The jets soared across the skies above Leuchars Station, RAF Tain and RAF Lossiemouth.
In the pilot’s seats were the Chief of the Air Staff and RAF Marham’s Station Commander, who were both conducting their final ever flights.
Hitting such a milestone meant the day ended with a very particular RAF tradition that they could not escape - the 'soaking'.
"It's a very significant moment for me personally, but I think more importantly, very significant for the RAF," Air Chief Marshal Sir Stephen Hillier told Forces News.
"This is after 37 years of frontline service - that's nearly 40% of the RAF's history with just this one aircraft.
"It's done such a fantastic job in operations around the world."
Over the past few days, thousands of people came out to show support, eagerly capturing the iconic jets on mobile phones across the country as local residents came out to take a glimpse of the aircraft.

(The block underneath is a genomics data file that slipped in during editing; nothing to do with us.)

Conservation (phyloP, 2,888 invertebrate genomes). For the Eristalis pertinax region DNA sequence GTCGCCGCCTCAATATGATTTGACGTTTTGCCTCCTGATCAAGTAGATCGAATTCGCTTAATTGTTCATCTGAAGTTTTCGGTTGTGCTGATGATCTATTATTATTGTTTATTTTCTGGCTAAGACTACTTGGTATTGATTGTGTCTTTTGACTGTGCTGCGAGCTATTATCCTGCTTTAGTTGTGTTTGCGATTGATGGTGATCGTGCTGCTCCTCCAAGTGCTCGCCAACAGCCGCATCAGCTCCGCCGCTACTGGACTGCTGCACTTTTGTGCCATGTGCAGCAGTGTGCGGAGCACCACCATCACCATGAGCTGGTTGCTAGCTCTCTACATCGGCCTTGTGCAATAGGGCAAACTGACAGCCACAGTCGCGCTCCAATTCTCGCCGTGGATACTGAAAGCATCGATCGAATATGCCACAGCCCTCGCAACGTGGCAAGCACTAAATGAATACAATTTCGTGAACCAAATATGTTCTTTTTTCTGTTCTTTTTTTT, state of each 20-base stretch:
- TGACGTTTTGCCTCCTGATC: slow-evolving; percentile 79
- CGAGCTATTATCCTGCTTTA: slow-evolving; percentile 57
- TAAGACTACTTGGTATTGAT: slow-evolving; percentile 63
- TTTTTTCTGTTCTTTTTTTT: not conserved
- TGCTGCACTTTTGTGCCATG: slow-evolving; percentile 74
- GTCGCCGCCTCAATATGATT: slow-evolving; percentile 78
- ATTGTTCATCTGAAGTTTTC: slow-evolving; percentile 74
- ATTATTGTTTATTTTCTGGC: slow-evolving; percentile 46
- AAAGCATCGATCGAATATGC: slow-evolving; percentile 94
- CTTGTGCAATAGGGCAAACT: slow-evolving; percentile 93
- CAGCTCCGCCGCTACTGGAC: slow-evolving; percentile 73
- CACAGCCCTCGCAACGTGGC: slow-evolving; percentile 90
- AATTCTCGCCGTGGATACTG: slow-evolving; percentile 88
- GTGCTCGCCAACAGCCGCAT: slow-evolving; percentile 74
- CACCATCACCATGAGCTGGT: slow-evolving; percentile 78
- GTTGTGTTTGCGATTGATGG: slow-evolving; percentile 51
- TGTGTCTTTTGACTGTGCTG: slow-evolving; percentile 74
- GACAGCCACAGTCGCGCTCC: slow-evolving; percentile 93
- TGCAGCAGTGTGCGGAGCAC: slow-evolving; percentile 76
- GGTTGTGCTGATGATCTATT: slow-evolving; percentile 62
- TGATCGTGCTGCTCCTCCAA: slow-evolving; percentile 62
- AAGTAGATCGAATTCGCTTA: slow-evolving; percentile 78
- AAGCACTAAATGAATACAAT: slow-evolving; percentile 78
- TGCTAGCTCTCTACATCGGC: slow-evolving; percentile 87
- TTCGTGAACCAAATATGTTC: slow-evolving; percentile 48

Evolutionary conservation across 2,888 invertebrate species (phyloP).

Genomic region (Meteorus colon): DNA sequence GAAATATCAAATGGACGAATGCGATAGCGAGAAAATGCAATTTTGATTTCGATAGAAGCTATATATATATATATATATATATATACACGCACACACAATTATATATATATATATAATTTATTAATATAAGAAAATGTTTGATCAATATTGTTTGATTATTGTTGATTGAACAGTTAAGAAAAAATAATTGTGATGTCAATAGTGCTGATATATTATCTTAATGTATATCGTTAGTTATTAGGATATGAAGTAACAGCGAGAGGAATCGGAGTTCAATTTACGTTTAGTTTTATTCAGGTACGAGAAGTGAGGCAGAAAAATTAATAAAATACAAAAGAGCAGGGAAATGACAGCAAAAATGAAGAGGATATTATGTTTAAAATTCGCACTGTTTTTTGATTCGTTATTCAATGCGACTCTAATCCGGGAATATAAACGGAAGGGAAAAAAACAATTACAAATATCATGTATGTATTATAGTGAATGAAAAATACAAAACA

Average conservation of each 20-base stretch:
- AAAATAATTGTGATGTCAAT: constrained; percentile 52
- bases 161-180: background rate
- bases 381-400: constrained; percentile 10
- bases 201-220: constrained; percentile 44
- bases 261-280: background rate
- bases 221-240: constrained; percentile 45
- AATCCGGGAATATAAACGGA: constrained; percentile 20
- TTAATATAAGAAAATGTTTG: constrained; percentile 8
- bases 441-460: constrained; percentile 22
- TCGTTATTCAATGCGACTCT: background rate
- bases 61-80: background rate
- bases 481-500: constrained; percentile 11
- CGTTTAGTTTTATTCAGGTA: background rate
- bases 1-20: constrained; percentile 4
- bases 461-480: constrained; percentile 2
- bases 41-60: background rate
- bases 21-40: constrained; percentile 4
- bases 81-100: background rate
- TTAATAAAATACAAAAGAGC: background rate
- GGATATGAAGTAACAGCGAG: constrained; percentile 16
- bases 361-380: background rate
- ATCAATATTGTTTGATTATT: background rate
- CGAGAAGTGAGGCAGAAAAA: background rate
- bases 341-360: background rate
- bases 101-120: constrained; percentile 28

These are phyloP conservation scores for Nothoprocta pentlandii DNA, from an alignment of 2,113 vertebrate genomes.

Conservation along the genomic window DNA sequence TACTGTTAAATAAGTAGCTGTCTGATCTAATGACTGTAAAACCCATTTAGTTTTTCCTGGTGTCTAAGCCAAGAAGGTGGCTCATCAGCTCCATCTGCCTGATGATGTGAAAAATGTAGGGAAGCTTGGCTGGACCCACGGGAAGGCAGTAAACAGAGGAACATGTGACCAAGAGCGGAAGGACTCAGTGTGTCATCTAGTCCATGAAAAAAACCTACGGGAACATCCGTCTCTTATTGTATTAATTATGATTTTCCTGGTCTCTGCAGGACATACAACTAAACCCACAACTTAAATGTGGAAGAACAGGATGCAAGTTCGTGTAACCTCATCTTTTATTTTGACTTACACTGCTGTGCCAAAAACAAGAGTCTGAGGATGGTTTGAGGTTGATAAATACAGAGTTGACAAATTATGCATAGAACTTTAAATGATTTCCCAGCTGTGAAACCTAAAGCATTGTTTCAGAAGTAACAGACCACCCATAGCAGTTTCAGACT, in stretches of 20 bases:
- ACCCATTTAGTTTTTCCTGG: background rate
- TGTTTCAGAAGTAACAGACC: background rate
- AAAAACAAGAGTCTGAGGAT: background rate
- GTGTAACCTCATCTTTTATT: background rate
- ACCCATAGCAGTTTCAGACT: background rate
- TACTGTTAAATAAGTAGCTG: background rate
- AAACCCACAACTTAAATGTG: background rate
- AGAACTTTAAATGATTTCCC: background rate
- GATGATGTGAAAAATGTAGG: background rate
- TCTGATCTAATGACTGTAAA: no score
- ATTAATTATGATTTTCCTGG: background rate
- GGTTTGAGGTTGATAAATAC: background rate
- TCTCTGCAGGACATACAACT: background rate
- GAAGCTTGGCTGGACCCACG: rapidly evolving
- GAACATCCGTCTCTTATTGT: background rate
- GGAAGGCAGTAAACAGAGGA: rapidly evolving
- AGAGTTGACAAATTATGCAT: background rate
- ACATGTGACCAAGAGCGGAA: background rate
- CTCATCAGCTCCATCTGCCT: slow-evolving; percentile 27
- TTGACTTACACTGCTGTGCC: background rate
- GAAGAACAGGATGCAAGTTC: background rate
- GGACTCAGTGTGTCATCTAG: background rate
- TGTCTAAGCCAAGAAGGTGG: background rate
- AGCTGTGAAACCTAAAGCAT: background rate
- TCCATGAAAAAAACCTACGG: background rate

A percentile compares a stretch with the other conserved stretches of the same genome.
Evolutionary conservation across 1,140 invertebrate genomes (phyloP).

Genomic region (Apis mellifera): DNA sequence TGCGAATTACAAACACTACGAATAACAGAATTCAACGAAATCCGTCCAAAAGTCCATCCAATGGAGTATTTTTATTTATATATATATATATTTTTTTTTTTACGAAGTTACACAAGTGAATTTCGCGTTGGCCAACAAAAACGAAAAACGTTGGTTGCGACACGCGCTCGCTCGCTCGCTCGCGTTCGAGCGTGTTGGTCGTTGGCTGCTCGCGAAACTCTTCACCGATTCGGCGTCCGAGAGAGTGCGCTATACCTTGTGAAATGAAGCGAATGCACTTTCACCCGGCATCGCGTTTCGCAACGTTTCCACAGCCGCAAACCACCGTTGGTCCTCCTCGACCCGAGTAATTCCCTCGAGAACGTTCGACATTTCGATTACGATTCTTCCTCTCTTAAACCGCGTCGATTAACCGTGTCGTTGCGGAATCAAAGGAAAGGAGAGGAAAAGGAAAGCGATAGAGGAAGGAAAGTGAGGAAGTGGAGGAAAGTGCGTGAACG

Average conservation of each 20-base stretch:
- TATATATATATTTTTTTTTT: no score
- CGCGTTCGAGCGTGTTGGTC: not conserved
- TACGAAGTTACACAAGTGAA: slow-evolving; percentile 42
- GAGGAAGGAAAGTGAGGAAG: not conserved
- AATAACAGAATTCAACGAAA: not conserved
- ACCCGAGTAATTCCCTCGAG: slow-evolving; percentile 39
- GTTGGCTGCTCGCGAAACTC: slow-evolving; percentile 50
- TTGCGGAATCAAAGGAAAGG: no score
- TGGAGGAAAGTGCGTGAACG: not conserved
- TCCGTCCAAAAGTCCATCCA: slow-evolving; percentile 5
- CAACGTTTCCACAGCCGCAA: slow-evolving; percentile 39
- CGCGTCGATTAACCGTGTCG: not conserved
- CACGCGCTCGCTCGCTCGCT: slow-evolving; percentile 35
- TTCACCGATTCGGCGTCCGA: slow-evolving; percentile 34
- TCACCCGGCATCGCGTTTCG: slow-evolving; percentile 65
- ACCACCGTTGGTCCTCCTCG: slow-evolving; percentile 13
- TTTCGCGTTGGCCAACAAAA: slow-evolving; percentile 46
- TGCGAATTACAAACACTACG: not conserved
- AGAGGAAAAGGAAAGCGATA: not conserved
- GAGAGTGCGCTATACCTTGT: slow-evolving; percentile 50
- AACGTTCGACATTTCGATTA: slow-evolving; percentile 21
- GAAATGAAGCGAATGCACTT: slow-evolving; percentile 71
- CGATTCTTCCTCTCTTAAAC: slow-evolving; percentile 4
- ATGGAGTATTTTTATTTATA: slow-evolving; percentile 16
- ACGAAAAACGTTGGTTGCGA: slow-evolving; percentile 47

On Tuesday, the jets were seen flying over RAF Cosford and several other locations including RAF Leeming, the National Memorial Arboretum and the BAE Systems site at Warton in Lancashire, where the Tornado was originally made.
At Warton – affectionately dubbed the Tornados' spiritual home – where many were built, thousands turned out to bid farewell.
After the planes flew over the site, Alan Thornber, who worked as part of the original team that developed the Tornado, told Forces News that the event was very important to him:
“It was brilliant, wasn’t it? I mean it was well worth waiting for! Up 40, 50 years I’ve waited for it I suppose.
“It was with sadness, with a touch of sadness. We wouldn’t really see the like of it again over this airfield.”
He said when the planes flew over he thought:
“What a great aircraft and how proud I have been to have been part of that programme for 50 years. It really was quite something.”
After over four years on Operation Shader, on 5 February this year the aircraft finally returned home from operations for good.
Another of the formation aircrew who had recently returned from operations will be Wing Commander Matt Bressani, the boss of 31 Squadron, the other remaining Tornado formation.
“The national response to the Tornado farewell campaign and the reception we received when we returned from operations earlier this month shows what a special place this aircraft has in the nation’s heart.”